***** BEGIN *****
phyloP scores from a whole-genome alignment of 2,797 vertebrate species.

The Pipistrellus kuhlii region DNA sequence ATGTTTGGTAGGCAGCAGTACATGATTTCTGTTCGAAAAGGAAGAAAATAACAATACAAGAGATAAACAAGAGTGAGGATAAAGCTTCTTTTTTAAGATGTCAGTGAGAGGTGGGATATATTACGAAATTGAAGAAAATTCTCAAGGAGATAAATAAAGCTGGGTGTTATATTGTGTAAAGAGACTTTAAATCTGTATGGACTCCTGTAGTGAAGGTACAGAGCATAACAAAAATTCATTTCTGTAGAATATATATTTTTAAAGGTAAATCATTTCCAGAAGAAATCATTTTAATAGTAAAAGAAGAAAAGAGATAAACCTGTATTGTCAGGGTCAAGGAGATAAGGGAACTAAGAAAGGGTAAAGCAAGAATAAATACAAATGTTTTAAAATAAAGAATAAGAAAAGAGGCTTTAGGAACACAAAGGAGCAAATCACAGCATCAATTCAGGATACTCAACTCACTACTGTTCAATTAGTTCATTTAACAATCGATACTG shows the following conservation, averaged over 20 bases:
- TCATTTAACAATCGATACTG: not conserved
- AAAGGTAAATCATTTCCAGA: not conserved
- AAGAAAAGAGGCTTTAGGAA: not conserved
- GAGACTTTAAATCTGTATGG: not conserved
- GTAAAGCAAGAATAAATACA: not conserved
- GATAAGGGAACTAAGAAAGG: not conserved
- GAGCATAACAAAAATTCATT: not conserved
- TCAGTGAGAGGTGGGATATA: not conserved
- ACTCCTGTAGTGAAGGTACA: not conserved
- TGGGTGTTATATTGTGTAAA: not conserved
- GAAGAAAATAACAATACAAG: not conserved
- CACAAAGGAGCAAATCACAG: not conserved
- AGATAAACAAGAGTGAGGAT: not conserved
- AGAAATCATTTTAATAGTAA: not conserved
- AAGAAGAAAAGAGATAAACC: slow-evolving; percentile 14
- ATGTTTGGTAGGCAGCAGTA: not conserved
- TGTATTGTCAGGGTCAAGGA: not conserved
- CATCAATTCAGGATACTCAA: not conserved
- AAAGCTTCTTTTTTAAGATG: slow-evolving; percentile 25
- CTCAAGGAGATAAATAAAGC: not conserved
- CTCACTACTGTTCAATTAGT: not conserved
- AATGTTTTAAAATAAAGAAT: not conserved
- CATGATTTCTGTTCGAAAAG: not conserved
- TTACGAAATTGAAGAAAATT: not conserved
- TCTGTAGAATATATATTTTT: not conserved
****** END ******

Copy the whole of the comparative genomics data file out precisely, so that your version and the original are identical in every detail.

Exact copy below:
phyloP scores from a whole-genome alignment of 2,797 vertebrate species.

The Pipistrellus kuhlii region DNA sequence ATGTTTGGTAGGCAGCAGTACATGATTTCTGTTCGAAAAGGAAGAAAATAACAATACAAGAGATAAACAAGAGTGAGGATAAAGCTTCTTTTTTAAGATGTCAGTGAGAGGTGGGATATATTACGAAATTGAAGAAAATTCTCAAGGAGATAAATAAAGCTGGGTGTTATATTGTGTAAAGAGACTTTAAATCTGTATGGACTCCTGTAGTGAAGGTACAGAGCATAACAAAAATTCATTTCTGTAGAATATATATTTTTAAAGGTAAATCATTTCCAGAAGAAATCATTTTAATAGTAAAAGAAGAAAAGAGATAAACCTGTATTGTCAGGGTCAAGGAGATAAGGGAACTAAGAAAGGGTAAAGCAAGAATAAATACAAATGTTTTAAAATAAAGAATAAGAAAAGAGGCTTTAGGAACACAAAGGAGCAAATCACAGCATCAATTCAGGATACTCAACTCACTACTGTTCAATTAGTTCATTTAACAATCGATACTG shows the following conservation, averaged over 20 bases:
- TCATTTAACAATCGATACTG: not conserved
- AAAGGTAAATCATTTCCAGA: not conserved
- AAGAAAAGAGGCTTTAGGAA: not conserved
- GAGACTTTAAATCTGTATGG: not conserved
- GTAAAGCAAGAATAAATACA: not conserved
- GATAAGGGAACTAAGAAAGG: not conserved
- GAGCATAACAAAAATTCATT: not conserved
- TCAGTGAGAGGTGGGATATA: not conserved
- ACTCCTGTAGTGAAGGTACA: not conserved
- TGGGTGTTATATTGTGTAAA: not conserved
- GAAGAAAATAACAATACAAG: not conserved
- CACAAAGGAGCAAATCACAG: not conserved
- AGATAAACAAGAGTGAGGAT: not conserved
- AGAAATCATTTTAATAGTAA: not conserved
- AAGAAGAAAAGAGATAAACC: slow-evolving; percentile 14
- ATGTTTGGTAGGCAGCAGTA: not conserved
- TGTATTGTCAGGGTCAAGGA: not conserved
- CATCAATTCAGGATACTCAA: not conserved
- AAAGCTTCTTTTTTAAGATG: slow-evolving; percentile 25
- CTCAAGGAGATAAATAAAGC: not conserved
- CTCACTACTGTTCAATTAGT: not conserved
- AATGTTTTAAAATAAAGAAT: not conserved
- CATGATTTCTGTTCGAAAAG: not conserved
- TTACGAAATTGAAGAAAATT: not conserved
- TCTGTAGAATATATATTTTT: not conserved